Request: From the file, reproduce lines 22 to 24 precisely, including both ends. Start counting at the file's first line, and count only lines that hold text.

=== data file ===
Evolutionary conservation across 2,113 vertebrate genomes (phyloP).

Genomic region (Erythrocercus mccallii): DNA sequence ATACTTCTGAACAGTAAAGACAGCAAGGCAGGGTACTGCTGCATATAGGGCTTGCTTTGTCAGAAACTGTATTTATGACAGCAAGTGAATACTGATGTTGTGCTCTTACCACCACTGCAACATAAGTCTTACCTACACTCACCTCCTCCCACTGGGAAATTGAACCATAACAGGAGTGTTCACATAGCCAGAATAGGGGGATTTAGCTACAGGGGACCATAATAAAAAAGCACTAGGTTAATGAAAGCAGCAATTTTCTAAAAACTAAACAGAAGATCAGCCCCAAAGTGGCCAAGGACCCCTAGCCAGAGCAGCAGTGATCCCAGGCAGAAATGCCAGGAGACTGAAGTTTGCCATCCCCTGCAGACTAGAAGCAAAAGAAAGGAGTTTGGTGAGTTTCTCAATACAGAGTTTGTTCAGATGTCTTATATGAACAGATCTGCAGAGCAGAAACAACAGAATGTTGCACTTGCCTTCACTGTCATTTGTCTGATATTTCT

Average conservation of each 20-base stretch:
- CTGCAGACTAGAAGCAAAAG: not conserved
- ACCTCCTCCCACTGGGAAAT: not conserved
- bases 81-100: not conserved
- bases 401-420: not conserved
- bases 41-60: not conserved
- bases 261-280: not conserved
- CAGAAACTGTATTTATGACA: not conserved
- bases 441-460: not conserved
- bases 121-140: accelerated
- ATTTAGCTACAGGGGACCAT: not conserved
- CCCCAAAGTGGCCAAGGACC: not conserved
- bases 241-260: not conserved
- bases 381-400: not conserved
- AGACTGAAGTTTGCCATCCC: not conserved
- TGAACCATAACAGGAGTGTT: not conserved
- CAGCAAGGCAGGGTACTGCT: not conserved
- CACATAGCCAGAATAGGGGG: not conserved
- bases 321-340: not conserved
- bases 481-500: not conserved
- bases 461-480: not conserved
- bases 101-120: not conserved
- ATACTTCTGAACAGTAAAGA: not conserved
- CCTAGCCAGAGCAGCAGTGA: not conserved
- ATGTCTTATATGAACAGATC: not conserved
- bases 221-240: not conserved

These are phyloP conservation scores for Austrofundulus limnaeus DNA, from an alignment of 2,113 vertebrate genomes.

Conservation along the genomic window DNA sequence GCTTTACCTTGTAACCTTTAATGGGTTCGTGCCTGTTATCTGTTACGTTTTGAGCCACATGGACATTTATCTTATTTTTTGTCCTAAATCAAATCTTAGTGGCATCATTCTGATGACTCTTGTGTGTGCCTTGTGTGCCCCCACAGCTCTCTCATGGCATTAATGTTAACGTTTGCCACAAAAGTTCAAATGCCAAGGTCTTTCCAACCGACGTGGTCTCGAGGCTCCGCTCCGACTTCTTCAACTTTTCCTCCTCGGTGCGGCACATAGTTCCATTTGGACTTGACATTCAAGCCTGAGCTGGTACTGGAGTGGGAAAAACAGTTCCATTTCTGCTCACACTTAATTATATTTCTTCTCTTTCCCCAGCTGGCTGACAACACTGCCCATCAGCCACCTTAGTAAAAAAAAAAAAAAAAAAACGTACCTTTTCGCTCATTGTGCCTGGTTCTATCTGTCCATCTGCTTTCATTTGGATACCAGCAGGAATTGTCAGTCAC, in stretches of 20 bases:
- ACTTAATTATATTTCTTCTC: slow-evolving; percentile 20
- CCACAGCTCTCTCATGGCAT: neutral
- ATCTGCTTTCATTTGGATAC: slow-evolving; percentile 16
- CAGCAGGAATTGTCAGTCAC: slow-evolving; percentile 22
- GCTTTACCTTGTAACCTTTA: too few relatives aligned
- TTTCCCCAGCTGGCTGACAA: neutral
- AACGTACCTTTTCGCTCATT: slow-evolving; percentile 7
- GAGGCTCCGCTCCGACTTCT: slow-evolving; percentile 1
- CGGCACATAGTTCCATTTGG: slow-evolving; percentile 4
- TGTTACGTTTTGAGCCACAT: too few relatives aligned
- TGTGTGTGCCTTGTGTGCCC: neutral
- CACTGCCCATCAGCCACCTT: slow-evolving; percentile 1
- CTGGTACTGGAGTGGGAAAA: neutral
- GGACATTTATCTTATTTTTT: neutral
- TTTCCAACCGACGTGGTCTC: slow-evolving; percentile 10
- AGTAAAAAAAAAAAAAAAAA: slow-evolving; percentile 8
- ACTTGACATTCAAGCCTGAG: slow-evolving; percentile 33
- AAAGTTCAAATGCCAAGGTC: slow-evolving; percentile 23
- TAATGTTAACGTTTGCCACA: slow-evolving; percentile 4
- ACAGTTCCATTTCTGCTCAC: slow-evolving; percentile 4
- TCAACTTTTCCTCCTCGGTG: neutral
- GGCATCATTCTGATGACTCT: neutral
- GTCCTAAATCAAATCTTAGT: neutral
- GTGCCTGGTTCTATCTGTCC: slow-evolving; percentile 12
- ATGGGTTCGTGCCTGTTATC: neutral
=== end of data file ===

- bases 481-500: not conserved
- bases 461-480: not conserved
- bases 101-120: not conserved